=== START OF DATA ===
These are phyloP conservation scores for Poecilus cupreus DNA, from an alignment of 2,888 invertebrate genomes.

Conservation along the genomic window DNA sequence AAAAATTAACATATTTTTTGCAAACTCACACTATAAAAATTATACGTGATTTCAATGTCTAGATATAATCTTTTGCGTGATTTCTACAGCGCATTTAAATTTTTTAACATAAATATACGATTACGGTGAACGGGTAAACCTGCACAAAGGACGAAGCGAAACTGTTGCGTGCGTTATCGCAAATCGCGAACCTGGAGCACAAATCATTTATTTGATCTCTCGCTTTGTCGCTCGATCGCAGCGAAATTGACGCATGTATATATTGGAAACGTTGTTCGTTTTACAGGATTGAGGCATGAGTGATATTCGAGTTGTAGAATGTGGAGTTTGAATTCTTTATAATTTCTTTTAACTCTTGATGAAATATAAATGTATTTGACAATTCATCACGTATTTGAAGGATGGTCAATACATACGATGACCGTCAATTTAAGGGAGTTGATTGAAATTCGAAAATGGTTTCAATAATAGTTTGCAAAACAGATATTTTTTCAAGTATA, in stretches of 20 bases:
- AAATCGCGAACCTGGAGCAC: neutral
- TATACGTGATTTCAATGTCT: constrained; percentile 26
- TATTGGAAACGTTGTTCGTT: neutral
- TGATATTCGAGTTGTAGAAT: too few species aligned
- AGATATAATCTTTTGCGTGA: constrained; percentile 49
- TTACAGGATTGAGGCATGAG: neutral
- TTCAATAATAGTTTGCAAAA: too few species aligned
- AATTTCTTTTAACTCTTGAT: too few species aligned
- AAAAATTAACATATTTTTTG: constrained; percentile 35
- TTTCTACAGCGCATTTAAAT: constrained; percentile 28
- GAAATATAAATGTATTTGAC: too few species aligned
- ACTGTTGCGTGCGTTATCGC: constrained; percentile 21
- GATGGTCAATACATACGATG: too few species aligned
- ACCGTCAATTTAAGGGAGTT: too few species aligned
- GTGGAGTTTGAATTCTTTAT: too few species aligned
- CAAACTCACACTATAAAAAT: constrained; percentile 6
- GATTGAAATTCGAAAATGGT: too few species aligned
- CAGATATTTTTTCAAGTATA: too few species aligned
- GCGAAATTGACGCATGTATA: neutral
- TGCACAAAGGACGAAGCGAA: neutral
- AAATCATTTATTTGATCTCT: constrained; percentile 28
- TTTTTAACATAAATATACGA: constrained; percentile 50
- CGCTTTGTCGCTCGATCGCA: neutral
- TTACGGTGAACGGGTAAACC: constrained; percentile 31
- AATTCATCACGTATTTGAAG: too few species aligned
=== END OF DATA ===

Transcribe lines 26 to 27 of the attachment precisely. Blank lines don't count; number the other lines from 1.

- TTACGGTGAACGGGTAAACC: constrained; percentile 31
- AATTCATCACGTATTTGAAG: too few species aligned